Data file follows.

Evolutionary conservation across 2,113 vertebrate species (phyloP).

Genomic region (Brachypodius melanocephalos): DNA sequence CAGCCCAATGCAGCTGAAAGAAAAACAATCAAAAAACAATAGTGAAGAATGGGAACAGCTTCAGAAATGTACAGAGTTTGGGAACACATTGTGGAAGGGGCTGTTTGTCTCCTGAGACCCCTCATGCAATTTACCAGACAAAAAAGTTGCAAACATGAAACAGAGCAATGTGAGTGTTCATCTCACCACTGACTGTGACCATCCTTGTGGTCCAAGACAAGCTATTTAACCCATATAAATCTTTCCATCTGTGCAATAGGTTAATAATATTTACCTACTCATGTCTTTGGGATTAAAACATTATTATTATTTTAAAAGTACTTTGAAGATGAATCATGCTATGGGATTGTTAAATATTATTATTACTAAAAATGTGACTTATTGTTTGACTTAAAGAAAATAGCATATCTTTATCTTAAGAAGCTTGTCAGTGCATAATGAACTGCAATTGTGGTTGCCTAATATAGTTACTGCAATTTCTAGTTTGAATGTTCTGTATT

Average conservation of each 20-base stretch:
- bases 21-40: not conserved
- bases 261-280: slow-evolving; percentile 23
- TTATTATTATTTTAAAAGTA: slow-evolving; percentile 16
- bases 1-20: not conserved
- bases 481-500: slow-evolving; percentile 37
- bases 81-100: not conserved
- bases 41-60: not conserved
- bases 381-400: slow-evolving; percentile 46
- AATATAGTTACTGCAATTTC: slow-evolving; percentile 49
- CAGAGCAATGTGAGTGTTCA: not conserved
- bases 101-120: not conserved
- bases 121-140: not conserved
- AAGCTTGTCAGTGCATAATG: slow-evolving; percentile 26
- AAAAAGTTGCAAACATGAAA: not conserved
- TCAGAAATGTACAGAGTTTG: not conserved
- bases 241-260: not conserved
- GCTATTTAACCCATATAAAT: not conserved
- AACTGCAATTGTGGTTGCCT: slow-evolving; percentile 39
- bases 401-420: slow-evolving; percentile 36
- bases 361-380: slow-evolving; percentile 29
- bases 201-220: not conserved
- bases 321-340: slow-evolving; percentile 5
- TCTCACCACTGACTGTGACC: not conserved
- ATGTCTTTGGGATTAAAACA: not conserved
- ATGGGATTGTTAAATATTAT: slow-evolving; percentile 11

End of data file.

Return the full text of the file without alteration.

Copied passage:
Evolutionary conservation across 2,113 vertebrate species (phyloP).

Genomic region (Brachypodius melanocephalos): DNA sequence CAGCCCAATGCAGCTGAAAGAAAAACAATCAAAAAACAATAGTGAAGAATGGGAACAGCTTCAGAAATGTACAGAGTTTGGGAACACATTGTGGAAGGGGCTGTTTGTCTCCTGAGACCCCTCATGCAATTTACCAGACAAAAAAGTTGCAAACATGAAACAGAGCAATGTGAGTGTTCATCTCACCACTGACTGTGACCATCCTTGTGGTCCAAGACAAGCTATTTAACCCATATAAATCTTTCCATCTGTGCAATAGGTTAATAATATTTACCTACTCATGTCTTTGGGATTAAAACATTATTATTATTTTAAAAGTACTTTGAAGATGAATCATGCTATGGGATTGTTAAATATTATTATTACTAAAAATGTGACTTATTGTTTGACTTAAAGAAAATAGCATATCTTTATCTTAAGAAGCTTGTCAGTGCATAATGAACTGCAATTGTGGTTGCCTAATATAGTTACTGCAATTTCTAGTTTGAATGTTCTGTATT

Average conservation of each 20-base stretch:
- bases 21-40: not conserved
- bases 261-280: slow-evolving; percentile 23
- TTATTATTATTTTAAAAGTA: slow-evolving; percentile 16
- bases 1-20: not conserved
- bases 481-500: slow-evolving; percentile 37
- bases 81-100: not conserved
- bases 41-60: not conserved
- bases 381-400: slow-evolving; percentile 46
- AATATAGTTACTGCAATTTC: slow-evolving; percentile 49
- CAGAGCAATGTGAGTGTTCA: not conserved
- bases 101-120: not conserved
- bases 121-140: not conserved
- AAGCTTGTCAGTGCATAATG: slow-evolving; percentile 26
- AAAAAGTTGCAAACATGAAA: not conserved
- TCAGAAATGTACAGAGTTTG: not conserved
- bases 241-260: not conserved
- GCTATTTAACCCATATAAAT: not conserved
- AACTGCAATTGTGGTTGCCT: slow-evolving; percentile 39
- bases 401-420: slow-evolving; percentile 36
- bases 361-380: slow-evolving; percentile 29
- bases 201-220: not conserved
- bases 321-340: slow-evolving; percentile 5
- TCTCACCACTGACTGTGACC: not conserved
- ATGTCTTTGGGATTAAAACA: not conserved
- ATGGGATTGTTAAATATTAT: slow-evolving; percentile 11